Date of Award

Spring 1998

Document Type

Dissertation

Degree Name

Doctor of Philosophy (PhD)

Program/Concentration

Urban Services - Urban Education

Committee Director

Jane M. Hager

Committee Member

Stephen W. Tonelson

Committee Member

Rebecca S. Bowers

Committee Member

Mary E. Yakimowski

Committee Member

Donna B. Evans

Abstract

The purpose of this study was to examine the influence of an early childhood preschool program on the achievement, attendance, and attitudes of at-risk students in an urban Southeastern school division in Virginia. The study compared two groups of Title I eligible four-year-olds, those who participated (n = 88) and those who did not non-participate (n = 54), in a preschool program. A review of the literature revealed that early intervention efforts have addressed the school success dilemma for at-risk students with varying degrees of effectiveness. Increased attention toward the implementation of developmentally appropriate learning environments have afforded at-risk students academic gains which appear to close the achievement gap between them and their peers during the early childhood years (preschool through third grade).

Independent t-tests were used to analyze third grade attendance (days present in school), academic achievement (end-of-year grades), and Stanford Achievement results in reading, mathematics, and language for students in each of the two groups. A multivariate analysis of variance (MANOVA) also was used to analyze attitudes toward learning (School Attitude Measure).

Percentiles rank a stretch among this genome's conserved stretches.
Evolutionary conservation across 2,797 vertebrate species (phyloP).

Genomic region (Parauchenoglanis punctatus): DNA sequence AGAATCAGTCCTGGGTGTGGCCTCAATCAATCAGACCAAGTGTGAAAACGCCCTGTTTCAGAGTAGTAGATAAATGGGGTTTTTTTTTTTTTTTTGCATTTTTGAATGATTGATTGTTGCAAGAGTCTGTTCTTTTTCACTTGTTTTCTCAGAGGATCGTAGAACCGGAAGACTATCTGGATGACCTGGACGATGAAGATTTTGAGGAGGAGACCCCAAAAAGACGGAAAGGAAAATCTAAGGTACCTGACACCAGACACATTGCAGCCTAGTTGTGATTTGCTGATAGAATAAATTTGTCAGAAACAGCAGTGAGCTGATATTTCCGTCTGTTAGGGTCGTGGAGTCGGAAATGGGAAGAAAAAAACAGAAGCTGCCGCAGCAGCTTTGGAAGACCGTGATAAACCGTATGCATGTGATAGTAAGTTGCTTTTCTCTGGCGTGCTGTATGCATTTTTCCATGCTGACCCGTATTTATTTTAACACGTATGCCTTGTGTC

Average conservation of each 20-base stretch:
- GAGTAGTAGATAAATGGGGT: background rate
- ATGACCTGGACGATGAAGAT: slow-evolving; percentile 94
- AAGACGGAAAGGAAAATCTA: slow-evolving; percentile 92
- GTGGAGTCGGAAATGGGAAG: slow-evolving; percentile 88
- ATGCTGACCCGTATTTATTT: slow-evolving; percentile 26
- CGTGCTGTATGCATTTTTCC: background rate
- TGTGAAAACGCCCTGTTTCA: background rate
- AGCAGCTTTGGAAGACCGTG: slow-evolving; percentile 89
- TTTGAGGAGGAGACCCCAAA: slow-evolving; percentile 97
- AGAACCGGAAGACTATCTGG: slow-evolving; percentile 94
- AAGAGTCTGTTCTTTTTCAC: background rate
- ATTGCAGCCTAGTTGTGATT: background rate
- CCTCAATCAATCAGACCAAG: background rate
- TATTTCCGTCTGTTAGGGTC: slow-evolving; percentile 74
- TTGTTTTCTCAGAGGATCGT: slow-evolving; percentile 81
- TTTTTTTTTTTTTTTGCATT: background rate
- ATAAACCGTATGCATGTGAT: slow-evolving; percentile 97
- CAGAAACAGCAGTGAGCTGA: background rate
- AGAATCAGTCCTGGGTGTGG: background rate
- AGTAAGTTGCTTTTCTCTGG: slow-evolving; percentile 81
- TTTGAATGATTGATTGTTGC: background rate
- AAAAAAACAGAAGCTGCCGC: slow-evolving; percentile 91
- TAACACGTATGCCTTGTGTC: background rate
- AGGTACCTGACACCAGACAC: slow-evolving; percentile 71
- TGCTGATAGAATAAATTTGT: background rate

The findings failed to reject the two null hypotheses in this study with respect to attendance and attitudes toward learning. However, in two areas, mathematics grades earned and reading scores on the Stanford Achievement Test, the non-participating group evidenced significantly higher performance. The hypothesis with respect to achievement is consistent with findings in the literature which indicate that academic gains made begin to diminish three to four years after the intervention. Implications along with future avenues of research are presented.

DOI

10.25777/77cp-4h58

ISBN

9780591815870

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